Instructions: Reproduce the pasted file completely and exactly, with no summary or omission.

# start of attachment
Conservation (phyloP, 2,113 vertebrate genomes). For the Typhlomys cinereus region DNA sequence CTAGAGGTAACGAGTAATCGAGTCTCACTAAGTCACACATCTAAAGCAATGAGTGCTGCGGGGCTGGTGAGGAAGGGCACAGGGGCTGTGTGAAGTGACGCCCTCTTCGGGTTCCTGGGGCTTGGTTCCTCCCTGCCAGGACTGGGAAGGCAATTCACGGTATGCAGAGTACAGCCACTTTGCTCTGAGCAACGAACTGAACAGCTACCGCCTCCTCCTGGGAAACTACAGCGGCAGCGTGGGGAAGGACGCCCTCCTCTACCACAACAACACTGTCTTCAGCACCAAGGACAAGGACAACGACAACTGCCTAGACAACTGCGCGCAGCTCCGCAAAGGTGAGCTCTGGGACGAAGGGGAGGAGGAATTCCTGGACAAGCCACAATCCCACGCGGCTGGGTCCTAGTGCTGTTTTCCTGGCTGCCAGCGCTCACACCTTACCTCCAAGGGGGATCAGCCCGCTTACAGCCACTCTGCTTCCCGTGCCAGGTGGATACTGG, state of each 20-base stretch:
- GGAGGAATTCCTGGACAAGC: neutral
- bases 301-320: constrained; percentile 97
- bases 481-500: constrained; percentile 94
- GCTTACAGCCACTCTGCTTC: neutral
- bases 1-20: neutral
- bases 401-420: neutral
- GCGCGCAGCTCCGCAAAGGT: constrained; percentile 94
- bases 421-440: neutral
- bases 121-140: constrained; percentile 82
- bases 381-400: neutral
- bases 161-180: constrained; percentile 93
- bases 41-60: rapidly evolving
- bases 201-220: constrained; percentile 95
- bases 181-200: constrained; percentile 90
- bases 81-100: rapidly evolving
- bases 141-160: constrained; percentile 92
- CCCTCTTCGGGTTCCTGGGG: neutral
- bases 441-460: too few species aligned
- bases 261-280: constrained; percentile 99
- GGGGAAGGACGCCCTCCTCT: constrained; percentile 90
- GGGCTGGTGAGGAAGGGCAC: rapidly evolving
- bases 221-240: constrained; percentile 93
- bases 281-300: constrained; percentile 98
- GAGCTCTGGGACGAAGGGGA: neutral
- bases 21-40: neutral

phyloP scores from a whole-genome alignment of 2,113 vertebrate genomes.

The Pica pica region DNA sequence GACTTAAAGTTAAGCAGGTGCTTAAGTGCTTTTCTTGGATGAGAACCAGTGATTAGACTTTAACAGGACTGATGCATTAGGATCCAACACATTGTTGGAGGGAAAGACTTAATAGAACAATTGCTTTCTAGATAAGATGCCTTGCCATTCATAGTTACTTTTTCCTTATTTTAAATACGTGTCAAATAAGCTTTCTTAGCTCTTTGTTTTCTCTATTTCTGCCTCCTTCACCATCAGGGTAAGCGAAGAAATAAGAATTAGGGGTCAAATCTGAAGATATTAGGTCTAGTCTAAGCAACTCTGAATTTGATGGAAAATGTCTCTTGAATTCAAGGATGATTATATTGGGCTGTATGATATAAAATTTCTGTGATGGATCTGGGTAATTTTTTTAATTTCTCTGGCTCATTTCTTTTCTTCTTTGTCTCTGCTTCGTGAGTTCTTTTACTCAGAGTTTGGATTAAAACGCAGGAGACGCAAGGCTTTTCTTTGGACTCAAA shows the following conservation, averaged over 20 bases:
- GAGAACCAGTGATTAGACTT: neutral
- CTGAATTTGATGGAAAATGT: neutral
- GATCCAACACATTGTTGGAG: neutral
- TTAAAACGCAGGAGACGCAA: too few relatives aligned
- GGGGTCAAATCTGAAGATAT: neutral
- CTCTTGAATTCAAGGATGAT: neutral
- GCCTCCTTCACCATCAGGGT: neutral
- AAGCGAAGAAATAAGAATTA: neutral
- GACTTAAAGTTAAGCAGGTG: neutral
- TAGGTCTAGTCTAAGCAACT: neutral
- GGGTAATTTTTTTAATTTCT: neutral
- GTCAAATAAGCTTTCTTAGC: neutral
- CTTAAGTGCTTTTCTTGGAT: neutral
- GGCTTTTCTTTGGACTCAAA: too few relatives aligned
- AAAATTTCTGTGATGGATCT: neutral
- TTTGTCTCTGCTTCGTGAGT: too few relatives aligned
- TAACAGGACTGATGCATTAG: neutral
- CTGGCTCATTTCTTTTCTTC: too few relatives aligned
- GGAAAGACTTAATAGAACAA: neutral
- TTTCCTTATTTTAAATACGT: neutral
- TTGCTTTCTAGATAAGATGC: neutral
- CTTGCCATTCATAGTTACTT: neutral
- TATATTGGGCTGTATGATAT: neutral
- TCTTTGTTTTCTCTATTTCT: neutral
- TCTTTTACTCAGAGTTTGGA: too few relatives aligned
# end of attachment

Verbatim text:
Conservation (phyloP, 2,113 vertebrate genomes). For the Typhlomys cinereus region DNA sequence CTAGAGGTAACGAGTAATCGAGTCTCACTAAGTCACACATCTAAAGCAATGAGTGCTGCGGGGCTGGTGAGGAAGGGCACAGGGGCTGTGTGAAGTGACGCCCTCTTCGGGTTCCTGGGGCTTGGTTCCTCCCTGCCAGGACTGGGAAGGCAATTCACGGTATGCAGAGTACAGCCACTTTGCTCTGAGCAACGAACTGAACAGCTACCGCCTCCTCCTGGGAAACTACAGCGGCAGCGTGGGGAAGGACGCCCTCCTCTACCACAACAACACTGTCTTCAGCACCAAGGACAAGGACAACGACAACTGCCTAGACAACTGCGCGCAGCTCCGCAAAGGTGAGCTCTGGGACGAAGGGGAGGAGGAATTCCTGGACAAGCCACAATCCCACGCGGCTGGGTCCTAGTGCTGTTTTCCTGGCTGCCAGCGCTCACACCTTACCTCCAAGGGGGATCAGCCCGCTTACAGCCACTCTGCTTCCCGTGCCAGGTGGATACTGG, state of each 20-base stretch:
- GGAGGAATTCCTGGACAAGC: neutral
- bases 301-320: constrained; percentile 97
- bases 481-500: constrained; percentile 94
- GCTTACAGCCACTCTGCTTC: neutral
- bases 1-20: neutral
- bases 401-420: neutral
- GCGCGCAGCTCCGCAAAGGT: constrained; percentile 94
- bases 421-440: neutral
- bases 121-140: constrained; percentile 82
- bases 381-400: neutral
- bases 161-180: constrained; percentile 93
- bases 41-60: rapidly evolving
- bases 201-220: constrained; percentile 95
- bases 181-200: constrained; percentile 90
- bases 81-100: rapidly evolving
- bases 141-160: constrained; percentile 92
- CCCTCTTCGGGTTCCTGGGG: neutral
- bases 441-460: too few species aligned
- bases 261-280: constrained; percentile 99
- GGGGAAGGACGCCCTCCTCT: constrained; percentile 90
- GGGCTGGTGAGGAAGGGCAC: rapidly evolving
- bases 221-240: constrained; percentile 93
- bases 281-300: constrained; percentile 98
- GAGCTCTGGGACGAAGGGGA: neutral
- bases 21-40: neutral

phyloP scores from a whole-genome alignment of 2,113 vertebrate genomes.

The Pica pica region DNA sequence GACTTAAAGTTAAGCAGGTGCTTAAGTGCTTTTCTTGGATGAGAACCAGTGATTAGACTTTAACAGGACTGATGCATTAGGATCCAACACATTGTTGGAGGGAAAGACTTAATAGAACAATTGCTTTCTAGATAAGATGCCTTGCCATTCATAGTTACTTTTTCCTTATTTTAAATACGTGTCAAATAAGCTTTCTTAGCTCTTTGTTTTCTCTATTTCTGCCTCCTTCACCATCAGGGTAAGCGAAGAAATAAGAATTAGGGGTCAAATCTGAAGATATTAGGTCTAGTCTAAGCAACTCTGAATTTGATGGAAAATGTCTCTTGAATTCAAGGATGATTATATTGGGCTGTATGATATAAAATTTCTGTGATGGATCTGGGTAATTTTTTTAATTTCTCTGGCTCATTTCTTTTCTTCTTTGTCTCTGCTTCGTGAGTTCTTTTACTCAGAGTTTGGATTAAAACGCAGGAGACGCAAGGCTTTTCTTTGGACTCAAA shows the following conservation, averaged over 20 bases:
- GAGAACCAGTGATTAGACTT: neutral
- CTGAATTTGATGGAAAATGT: neutral
- GATCCAACACATTGTTGGAG: neutral
- TTAAAACGCAGGAGACGCAA: too few relatives aligned
- GGGGTCAAATCTGAAGATAT: neutral
- CTCTTGAATTCAAGGATGAT: neutral
- GCCTCCTTCACCATCAGGGT: neutral
- AAGCGAAGAAATAAGAATTA: neutral
- GACTTAAAGTTAAGCAGGTG: neutral
- TAGGTCTAGTCTAAGCAACT: neutral
- GGGTAATTTTTTTAATTTCT: neutral
- GTCAAATAAGCTTTCTTAGC: neutral
- CTTAAGTGCTTTTCTTGGAT: neutral
- GGCTTTTCTTTGGACTCAAA: too few relatives aligned
- AAAATTTCTGTGATGGATCT: neutral
- TTTGTCTCTGCTTCGTGAGT: too few relatives aligned
- TAACAGGACTGATGCATTAG: neutral
- CTGGCTCATTTCTTTTCTTC: too few relatives aligned
- GGAAAGACTTAATAGAACAA: neutral
- TTTCCTTATTTTAAATACGT: neutral
- TTGCTTTCTAGATAAGATGC: neutral
- CTTGCCATTCATAGTTACTT: neutral
- TATATTGGGCTGTATGATAT: neutral
- TCTTTGTTTTCTCTATTTCT: neutral
- TCTTTTACTCAGAGTTTGGA: too few relatives aligned